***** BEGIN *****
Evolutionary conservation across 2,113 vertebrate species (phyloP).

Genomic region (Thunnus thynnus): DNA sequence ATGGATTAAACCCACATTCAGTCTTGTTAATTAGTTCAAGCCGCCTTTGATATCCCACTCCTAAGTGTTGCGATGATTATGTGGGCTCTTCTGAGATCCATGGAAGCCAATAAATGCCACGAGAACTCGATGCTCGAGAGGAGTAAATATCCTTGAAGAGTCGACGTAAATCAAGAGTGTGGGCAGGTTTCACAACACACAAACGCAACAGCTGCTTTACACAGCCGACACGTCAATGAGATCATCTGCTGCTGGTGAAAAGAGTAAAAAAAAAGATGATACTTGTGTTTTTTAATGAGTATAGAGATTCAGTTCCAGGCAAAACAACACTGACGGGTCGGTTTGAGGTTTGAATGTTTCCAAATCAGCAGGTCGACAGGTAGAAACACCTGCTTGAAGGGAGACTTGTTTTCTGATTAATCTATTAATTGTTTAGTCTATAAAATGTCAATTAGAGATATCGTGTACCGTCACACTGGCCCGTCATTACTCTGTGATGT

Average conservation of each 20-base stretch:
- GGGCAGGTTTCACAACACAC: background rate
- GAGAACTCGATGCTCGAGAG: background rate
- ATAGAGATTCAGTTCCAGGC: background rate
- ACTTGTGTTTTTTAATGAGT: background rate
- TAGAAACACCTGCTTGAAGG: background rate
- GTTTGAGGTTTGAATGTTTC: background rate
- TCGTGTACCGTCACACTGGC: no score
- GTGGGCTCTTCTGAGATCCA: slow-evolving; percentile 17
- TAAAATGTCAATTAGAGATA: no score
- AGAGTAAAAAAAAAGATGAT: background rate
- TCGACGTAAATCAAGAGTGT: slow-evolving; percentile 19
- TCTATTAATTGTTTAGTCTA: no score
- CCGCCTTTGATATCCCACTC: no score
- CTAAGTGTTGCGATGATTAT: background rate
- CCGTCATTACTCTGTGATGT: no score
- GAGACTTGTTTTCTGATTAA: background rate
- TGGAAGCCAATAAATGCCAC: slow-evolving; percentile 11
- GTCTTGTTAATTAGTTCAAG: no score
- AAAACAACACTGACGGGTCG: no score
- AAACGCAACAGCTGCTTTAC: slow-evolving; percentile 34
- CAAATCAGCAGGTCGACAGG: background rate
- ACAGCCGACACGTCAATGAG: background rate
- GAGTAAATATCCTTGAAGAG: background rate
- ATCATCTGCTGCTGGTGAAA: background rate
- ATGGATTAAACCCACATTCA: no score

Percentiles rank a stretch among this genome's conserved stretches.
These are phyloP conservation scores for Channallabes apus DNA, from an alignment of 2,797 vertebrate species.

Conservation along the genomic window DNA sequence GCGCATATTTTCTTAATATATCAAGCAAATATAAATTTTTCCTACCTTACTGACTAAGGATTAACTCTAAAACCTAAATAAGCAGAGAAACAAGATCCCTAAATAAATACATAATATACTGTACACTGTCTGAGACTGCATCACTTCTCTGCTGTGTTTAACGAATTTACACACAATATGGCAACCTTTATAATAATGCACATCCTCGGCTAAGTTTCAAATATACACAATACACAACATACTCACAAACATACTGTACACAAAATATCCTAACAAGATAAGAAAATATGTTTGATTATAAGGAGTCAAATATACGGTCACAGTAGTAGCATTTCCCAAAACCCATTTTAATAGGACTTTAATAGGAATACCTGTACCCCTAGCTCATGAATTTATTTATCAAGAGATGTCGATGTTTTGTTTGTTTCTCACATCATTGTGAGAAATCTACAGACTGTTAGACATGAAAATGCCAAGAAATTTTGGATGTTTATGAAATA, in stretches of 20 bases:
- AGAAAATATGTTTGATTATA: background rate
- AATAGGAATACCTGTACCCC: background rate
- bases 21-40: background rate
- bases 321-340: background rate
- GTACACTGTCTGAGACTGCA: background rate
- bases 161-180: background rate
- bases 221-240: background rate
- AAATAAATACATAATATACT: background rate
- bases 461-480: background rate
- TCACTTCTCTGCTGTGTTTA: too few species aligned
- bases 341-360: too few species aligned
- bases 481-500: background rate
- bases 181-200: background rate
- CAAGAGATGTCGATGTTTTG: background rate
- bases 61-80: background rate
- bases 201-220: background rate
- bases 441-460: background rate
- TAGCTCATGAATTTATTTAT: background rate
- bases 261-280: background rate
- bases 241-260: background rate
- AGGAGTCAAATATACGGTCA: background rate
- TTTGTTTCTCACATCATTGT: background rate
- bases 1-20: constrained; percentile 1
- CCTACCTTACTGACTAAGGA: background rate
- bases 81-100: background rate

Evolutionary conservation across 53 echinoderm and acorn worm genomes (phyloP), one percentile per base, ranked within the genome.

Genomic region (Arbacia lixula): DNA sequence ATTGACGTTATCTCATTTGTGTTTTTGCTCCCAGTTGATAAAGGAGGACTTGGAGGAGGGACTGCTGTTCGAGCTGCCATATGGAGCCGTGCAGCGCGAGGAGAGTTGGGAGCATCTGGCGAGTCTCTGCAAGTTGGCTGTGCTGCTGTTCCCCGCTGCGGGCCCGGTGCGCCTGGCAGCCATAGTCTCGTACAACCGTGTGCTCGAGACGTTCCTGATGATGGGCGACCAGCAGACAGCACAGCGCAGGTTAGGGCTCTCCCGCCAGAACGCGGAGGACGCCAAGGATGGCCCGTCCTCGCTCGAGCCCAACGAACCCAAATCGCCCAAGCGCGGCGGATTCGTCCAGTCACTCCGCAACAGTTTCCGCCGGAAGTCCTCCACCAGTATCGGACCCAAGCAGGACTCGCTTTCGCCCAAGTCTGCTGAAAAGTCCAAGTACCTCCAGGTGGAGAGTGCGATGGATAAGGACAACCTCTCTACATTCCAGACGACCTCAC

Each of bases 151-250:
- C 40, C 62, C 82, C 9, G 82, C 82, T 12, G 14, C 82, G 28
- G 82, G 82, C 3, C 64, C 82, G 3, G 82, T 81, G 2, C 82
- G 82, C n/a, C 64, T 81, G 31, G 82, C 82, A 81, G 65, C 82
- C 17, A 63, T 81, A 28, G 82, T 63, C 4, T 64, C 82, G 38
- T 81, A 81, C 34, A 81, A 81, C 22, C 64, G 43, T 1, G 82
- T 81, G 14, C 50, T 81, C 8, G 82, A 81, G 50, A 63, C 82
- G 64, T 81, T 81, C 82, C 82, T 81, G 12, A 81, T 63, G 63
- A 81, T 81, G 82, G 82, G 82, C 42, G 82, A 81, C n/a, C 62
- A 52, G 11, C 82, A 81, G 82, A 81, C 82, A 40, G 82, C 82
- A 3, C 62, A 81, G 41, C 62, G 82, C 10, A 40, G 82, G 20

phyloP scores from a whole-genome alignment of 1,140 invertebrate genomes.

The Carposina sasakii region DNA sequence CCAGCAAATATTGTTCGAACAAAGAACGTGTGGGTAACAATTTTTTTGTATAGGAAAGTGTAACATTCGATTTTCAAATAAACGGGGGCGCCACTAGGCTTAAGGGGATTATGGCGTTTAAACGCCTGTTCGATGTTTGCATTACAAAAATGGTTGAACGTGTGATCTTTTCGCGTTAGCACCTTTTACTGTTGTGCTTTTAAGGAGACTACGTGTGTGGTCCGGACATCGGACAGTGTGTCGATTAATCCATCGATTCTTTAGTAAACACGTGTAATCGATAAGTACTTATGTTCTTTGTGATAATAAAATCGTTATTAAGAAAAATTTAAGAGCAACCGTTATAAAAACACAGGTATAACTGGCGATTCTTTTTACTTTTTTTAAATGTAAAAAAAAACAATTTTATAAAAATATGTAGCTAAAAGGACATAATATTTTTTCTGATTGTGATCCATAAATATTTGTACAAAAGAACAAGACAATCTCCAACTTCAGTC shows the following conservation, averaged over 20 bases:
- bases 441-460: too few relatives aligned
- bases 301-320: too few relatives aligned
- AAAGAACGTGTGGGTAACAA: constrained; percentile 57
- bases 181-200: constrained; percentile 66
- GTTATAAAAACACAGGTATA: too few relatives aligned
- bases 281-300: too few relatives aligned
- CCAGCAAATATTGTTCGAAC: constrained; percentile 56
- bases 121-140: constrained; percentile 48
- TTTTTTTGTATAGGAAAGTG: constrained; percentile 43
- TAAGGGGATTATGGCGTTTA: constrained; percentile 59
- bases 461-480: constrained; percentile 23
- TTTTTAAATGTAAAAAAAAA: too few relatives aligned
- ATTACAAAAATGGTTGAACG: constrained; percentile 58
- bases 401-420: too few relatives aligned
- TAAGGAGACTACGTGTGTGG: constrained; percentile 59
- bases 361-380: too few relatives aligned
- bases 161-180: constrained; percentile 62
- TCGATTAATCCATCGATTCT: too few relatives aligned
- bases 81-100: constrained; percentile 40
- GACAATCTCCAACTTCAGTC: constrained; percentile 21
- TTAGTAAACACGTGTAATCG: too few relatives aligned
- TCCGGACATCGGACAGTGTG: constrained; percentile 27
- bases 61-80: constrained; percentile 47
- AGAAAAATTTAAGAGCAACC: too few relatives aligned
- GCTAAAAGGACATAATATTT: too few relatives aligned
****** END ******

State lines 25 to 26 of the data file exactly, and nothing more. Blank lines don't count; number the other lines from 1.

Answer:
- ACAGCCGACACGTCAATGAG: background rate
- GAGTAAATATCCTTGAAGAG: background rate